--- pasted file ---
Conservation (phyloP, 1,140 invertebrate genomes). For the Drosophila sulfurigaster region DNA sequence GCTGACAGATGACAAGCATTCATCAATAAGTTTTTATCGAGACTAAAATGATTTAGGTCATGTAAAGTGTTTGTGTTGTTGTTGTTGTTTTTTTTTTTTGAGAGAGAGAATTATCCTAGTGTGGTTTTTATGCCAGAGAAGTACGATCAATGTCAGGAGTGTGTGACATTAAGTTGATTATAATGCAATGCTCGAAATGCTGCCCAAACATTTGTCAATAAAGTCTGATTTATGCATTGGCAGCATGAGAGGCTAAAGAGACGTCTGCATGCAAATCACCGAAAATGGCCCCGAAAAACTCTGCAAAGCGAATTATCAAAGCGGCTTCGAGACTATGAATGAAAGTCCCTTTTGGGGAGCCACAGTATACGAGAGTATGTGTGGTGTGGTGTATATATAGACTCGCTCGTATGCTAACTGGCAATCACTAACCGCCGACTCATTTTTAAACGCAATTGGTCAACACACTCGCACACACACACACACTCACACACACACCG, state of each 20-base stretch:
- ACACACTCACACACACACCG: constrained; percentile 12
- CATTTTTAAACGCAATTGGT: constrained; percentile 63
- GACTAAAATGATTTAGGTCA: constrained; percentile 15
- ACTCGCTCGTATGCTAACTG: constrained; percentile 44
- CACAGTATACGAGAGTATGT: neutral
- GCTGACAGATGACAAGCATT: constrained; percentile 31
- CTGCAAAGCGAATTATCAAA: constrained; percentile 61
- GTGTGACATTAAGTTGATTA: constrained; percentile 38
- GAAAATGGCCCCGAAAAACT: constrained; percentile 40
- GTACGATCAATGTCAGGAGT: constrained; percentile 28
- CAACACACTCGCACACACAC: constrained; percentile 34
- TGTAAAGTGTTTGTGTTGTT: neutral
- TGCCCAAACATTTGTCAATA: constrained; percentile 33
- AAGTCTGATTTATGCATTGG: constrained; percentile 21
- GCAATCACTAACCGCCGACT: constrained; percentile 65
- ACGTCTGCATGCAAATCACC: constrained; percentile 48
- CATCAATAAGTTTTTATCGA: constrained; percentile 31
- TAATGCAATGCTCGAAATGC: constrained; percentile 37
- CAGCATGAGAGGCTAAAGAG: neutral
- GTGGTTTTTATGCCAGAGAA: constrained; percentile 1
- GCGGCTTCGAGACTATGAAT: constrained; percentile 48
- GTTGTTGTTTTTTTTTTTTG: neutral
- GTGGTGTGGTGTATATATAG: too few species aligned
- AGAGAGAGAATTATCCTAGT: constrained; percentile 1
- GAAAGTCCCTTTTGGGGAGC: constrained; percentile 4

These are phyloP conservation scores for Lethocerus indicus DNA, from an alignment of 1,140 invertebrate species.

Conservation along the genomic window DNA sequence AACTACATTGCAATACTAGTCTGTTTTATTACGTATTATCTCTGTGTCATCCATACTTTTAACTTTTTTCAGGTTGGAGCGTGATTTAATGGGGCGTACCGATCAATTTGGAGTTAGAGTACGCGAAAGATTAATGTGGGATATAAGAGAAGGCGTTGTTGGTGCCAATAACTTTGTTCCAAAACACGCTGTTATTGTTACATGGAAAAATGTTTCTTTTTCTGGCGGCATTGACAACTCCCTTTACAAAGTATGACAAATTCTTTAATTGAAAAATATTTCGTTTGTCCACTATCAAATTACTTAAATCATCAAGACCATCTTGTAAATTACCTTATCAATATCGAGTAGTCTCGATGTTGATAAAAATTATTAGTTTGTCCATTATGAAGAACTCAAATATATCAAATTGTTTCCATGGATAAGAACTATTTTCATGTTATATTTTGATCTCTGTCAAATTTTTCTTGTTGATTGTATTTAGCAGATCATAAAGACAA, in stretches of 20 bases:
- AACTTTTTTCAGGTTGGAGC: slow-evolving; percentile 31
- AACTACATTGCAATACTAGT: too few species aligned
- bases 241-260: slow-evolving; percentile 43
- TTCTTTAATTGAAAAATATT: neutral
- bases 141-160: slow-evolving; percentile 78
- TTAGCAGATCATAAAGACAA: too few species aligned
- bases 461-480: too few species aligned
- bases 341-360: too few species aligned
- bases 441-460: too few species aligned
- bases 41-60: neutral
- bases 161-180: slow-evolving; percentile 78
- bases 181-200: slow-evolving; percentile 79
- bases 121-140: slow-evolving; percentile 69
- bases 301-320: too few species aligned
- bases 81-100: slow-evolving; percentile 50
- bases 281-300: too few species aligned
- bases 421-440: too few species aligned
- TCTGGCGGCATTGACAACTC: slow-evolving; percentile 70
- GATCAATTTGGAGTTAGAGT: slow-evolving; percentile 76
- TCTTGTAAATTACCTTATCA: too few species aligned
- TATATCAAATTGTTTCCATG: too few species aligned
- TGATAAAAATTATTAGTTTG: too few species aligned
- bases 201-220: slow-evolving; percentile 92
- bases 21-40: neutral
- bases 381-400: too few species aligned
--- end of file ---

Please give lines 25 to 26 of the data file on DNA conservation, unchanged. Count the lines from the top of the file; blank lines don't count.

- AGAGAGAGAATTATCCTAGT: constrained; percentile 1
- GAAAGTCCCTTTTGGGGAGC: constrained; percentile 4